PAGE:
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I finally recall those nights I spent as a kid, sneaking in one last chapter of Roald Dahl under the duvet when I was supposed to be sleeping. I remember the day C and I ordered in lunch and dinner on the same day, because we could not put down Harry Potter and the Deathly Hallows, even to make a sandwich. We sat at opposite ends of the couch, her twenty pages ahead of me and trying not to gasp and sigh too loudly, lest she give anything away too soon. Packing books for my move to Africa, I picked up my late grandfather’s beaten copy of Sons and Lovers from the basement bookshelf, and the beauty of D.H. Lawrence’s words left me stunned and afraid.  Before and in between the textbooks and highlighters, laptops and essays, CVs and failed applications, elephants and food orders, there were these books that I read because I wanted to read them. There were the moments I detected some sense of shared emotion and experience on the pages in front of me. There was the rush to record lines I was certain I would want to return to later, when the words had faded from memory, but the impact of the story and its passages remained.

In a whirl of total naivety, I sent an entire bag of books to Botswana, believing that I would spend hours a day reading.  If I could give my past-self some travel advice, I would tell her to save the shipping costs. Since moving here last November I have not read a single book from beginning to end. By the time I trudged into my house at the end of the day all I wanted to do was sleep or watch TV. When I did pick up a book, I fought the urge to close my eyes after a few pages. All the books I carefully selected for life in the wilderness gathered dust, and after a few months most of them were locked away in my trunk. I kept a small collection on my bedside table, but they served a largely decorative purpose. At least this tent looked like it belonged to someone who read, and not like the tent of a girl who could barely get through her exercise video, let alone finish a novel.

Then I found myself on the beach in Mozambique, book in hand. It was a book I had started over four months ago and had been unable to finish, until now. When it was done, I moved on to my Kindle. In predictable fashion, I had purchased at least 20 books when I received it, but had not read more than a page or two. Suddenly I found myself unable to stop. I kept the Kindle with me at all times. I carried it to the table for breakfast, to the beach, to dinner, to the bedroom and back. I read it while I waited for Pina Colada’s at the Casbah Beach Bar; I read it while fresh calamari was sizzling on the stove; I read it lounging under the hot sun; I read it on the airplane, oblivious to the fact that I was severely afraid of flying. I was slightly anti-social at times, and I was moved to tears more than once. It was perfect.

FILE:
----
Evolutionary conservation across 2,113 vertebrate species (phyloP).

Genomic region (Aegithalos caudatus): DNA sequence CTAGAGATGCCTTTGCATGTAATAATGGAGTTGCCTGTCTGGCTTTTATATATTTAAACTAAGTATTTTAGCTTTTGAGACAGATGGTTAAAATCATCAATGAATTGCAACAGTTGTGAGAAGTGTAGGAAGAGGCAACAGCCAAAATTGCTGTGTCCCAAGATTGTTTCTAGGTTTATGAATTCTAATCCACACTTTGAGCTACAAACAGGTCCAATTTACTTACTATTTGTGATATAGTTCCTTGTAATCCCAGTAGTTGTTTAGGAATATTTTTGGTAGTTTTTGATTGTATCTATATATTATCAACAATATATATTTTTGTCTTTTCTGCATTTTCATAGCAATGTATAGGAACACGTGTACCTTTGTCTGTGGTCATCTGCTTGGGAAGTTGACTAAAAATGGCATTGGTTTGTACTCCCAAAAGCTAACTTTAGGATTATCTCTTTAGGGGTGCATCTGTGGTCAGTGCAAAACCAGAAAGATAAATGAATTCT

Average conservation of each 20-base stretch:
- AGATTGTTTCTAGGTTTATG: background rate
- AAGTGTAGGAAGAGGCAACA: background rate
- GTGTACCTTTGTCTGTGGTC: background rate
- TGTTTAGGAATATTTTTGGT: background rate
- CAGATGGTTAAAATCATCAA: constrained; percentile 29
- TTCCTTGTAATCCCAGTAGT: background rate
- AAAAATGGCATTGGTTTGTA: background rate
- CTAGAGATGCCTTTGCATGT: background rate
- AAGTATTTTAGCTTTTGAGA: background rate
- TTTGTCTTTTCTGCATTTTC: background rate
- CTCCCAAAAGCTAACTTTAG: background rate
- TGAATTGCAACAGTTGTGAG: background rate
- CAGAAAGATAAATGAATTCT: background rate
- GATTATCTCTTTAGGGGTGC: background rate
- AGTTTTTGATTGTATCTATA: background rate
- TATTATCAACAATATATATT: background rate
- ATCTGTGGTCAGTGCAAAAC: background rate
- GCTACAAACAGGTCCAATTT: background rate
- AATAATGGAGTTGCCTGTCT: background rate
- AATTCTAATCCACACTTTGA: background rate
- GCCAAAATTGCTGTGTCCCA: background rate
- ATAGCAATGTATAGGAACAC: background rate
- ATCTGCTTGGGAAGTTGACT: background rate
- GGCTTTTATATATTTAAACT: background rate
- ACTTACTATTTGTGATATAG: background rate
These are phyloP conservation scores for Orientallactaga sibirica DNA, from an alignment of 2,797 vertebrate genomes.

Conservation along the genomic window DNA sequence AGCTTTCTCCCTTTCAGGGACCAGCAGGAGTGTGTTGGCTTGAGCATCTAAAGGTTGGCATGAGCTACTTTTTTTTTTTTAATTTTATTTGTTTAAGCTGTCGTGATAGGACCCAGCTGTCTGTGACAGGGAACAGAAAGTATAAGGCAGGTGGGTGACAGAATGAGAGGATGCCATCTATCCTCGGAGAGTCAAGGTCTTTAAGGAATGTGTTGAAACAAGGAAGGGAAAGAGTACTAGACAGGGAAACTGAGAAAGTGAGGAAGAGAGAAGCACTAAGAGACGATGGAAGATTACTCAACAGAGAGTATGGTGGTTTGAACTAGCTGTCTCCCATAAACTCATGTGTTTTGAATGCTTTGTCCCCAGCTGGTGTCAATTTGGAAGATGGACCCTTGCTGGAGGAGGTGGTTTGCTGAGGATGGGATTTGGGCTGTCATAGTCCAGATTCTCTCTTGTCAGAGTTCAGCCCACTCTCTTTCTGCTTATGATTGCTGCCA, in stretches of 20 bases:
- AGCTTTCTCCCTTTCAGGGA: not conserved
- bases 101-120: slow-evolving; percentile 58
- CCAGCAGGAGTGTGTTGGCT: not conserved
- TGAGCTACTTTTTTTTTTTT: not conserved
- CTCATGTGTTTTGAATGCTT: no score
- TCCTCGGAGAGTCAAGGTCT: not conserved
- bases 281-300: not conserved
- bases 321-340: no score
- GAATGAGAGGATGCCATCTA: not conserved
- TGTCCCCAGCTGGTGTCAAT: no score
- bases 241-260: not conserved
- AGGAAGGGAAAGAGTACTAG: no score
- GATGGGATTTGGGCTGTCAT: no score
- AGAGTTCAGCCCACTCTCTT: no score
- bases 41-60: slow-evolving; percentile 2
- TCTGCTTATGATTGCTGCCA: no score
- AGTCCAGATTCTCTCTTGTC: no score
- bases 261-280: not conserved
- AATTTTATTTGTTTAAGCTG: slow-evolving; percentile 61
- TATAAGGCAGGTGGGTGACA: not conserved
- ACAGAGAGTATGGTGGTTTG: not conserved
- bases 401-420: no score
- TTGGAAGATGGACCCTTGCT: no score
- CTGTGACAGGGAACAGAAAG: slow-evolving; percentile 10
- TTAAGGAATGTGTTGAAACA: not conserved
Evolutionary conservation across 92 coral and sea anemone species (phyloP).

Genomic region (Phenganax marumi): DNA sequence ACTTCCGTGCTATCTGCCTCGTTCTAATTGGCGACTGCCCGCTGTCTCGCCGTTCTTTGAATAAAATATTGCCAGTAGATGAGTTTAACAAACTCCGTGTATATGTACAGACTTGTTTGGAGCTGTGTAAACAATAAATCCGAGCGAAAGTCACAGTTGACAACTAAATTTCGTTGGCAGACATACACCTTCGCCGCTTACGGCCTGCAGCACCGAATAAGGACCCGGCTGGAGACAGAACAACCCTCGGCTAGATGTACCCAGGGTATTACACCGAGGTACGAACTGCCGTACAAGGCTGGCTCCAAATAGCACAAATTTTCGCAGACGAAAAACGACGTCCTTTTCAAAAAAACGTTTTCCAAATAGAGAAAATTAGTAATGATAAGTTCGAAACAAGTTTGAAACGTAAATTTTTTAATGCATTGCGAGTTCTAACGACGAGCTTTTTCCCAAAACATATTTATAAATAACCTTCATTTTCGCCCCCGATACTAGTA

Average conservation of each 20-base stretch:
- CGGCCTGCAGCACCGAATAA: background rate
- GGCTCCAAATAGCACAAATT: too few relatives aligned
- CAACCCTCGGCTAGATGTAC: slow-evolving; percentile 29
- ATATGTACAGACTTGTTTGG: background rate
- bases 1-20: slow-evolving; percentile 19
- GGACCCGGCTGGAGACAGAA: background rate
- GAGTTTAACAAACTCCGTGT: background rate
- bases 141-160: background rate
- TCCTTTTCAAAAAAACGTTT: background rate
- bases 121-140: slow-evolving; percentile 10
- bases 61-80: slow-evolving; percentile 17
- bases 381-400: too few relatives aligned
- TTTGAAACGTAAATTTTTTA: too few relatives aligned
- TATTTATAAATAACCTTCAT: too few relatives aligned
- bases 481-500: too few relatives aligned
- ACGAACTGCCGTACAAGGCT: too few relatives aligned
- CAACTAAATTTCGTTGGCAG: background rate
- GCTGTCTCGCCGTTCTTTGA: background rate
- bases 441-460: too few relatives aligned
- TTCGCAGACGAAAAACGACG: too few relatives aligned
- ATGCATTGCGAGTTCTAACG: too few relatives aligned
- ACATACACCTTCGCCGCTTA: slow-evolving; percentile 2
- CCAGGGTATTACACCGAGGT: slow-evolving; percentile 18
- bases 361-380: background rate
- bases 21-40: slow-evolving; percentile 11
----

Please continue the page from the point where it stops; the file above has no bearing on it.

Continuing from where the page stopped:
This holiday was wonderful for so many reasons. I was with good friends. Despite my professed fear of any food served with eyeballs still intact, I tried my first prawn dipped in delicious hot butter and proceeded to eat more prawns, order a second plate of prawns, and continue to eat prawns nearly every day. I touched the sand and floated in an ocean clear as glass. I learned to play poker and instituted a no-morning alarm rule. Work was finally a little farther away. There were discussions about timelines and careers and homesickness, but most hours were happily spent laughing and playing, with stomachs full and skin a little sunburned. With the trip winding to a close, I read more voraciously, trying to soak up every minute of indulgent bliss.

Living here involves a degree of isolation from friends and family that is not always easy to accept. I faced the return to work with trepidation, half disappointed when I saw my name on the flight schedule to travel to camp. Walking back into my empty, squirrel tousled tent yesterday, I was relieved to recognize the four walls and tin roof as home, however remote and lonely it might appear to the outsider, and to myself on difficult days. I placed the Kindle on the dusty stack of unread books next to the bed and wondered what had changed. Something has undoubtedly altered, perhaps in my outlook on this strange existence, but I am not yet able to pinpoint it. For now, pages are beckoning with greater urgency – the blank ones I hope to fill and the bound ones that have welcomed me back like an old friend met after a lengthy absence.

Holiday Reading List:

The Unbearable Lightness of Being, Milan Kundera

The Book Thief, Markus Zusak

The History of History, Ida Hattemer-Higgins

The Elegance of the Hedgehog, Muriel Barbery

The Marriage Plot, Jeffrey Eugenides

I am currently reading The Corrections, by Jonathan Franzen. The desire to choose sleep and TV series over books is fast returning, but I will not judge myself too harshly this time around.